At 6:21, I booked it to Boyslton Street and made it to "Sisters of the Heart" just in time at 6:30.

I will admit, some of it was just as hippy-dippy as the email suggested to me. Light incense perfumed the air (and made me cough a little on arrival). Most people had their shoes off (and it took me a few minutes before I took mine off and pried my iPhone out of my hands). The room was darkened except for some electric candles, which sat on a crimson-aubergine cloth that you might imagine an "Earth Child" type tying around herself as a skirt (and that you could probably buy, if not in India, then on a beach in the Carribbean or in the kind of stores that sell spiritual-chakra stuff or clothing made out of hemp). Each of us expressed our intentions, embodied by small glass stones we then placed onto a plate in the center of the circle. There were eggplant-colored meditation cushions with gold endless knots embroidered on them. And there was some hand-holding and meditation/chanting at the end.

But that wasn't all. I thought I'd maintain a calculating, intellectual, and anthropological distance from the experience in that space. But when we each drew a "Goddess Card" and an "Angel Card," I couldn't help but intimately connect with the ones I picked up: the Saraswati card (Hindu goddess of knowledge, music, and the creative arts) and the Entrepreneur card. Creative, individual, and vaguely entrepreneurial pursuits had been on my mind a lot recently, and were especially strong that evening after an afternoon of trying to design some pieces of a website. It may seem silly to take such things as a "sign," but I'm going to roll with it anyway because it makes me feel good and it doesn't hurt me or anyone else.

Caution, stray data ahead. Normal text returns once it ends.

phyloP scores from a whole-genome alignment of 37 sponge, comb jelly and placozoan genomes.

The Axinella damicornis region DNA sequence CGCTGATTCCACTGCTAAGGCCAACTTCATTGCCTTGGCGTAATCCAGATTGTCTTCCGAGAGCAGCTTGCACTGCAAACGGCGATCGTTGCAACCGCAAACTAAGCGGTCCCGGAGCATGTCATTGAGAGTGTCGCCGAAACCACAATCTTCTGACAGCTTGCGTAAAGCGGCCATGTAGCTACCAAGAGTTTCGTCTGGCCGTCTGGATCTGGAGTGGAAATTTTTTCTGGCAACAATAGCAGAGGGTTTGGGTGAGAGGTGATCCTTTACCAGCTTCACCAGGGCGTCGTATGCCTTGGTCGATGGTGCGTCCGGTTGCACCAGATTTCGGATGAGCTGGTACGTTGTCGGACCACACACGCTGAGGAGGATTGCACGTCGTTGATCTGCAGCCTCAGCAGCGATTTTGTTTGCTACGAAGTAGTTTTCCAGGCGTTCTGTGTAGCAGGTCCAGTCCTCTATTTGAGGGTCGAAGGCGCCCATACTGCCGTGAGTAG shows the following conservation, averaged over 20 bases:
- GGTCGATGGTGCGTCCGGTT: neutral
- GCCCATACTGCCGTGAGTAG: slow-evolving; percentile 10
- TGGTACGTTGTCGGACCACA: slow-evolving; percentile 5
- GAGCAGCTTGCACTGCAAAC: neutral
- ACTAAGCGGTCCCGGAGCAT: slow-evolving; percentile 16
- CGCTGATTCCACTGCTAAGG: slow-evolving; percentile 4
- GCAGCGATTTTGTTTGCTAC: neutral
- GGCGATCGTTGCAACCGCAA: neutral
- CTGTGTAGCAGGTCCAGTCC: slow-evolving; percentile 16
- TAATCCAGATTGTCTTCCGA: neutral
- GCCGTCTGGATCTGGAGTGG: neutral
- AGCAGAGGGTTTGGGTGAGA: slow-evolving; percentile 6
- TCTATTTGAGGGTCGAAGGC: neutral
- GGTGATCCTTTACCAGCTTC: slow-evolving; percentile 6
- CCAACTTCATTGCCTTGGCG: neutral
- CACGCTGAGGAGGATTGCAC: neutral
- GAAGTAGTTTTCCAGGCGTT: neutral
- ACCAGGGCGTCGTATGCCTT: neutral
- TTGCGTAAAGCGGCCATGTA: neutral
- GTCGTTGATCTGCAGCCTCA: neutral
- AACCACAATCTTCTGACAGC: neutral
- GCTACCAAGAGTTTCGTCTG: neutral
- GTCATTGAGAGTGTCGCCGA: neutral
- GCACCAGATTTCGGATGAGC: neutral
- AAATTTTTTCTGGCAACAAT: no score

I didn't expect how much I could connect to the people in the circle. They were people who were wounded by something in their lives but still were so strong and willing to share parts of their story in a group of mostly strangers (in a safe place, for sure, but still in a room of strangers). Given what some of them must have been dealing with, it would have been very easy for these women to indulge in self-pity or try to one-up one another and "compete" for who had the toughest life or the worst problems. But what they shared and the way they shared it was nothing like that. They sought peace, comfort, and hope for those 90 minutes. They sought genuine guidance and support from other women. I know it sounds cheesy, but it was beautiful. It was the way women (and people in general, but especially women) should but often don't relate to one another in this world.

When I left my apartment at 6:21, I couldn't have expected how I would feel in that room. I thought the environment would be as strange and unfamiliar as I found the tone of the email. And parts of it were. But there was something in that space and in that circle that let me feel okay with tapping into how I really felt and what I really wanted, in that moment and for the few moments ahead of that moment. I don't recall experiencing anything like that. Even though I didn't open up as much as a could have in that meeting, I'm glad I pushed myself to go to the meeting and speak as much as I did. I'm even more grateful that I mustered up the courage to give one of the women a hug at the end. I wasn't a different person when I left that room at 8:10, but something in my awareness had changed, and for the better.

I'll probably visit the circle again when I return from China, so if you're a woman in Boston and reading this, consider coming along with me in July or researching a circle in your own city. You might be as surprised as I was and have an experience you're thankful for.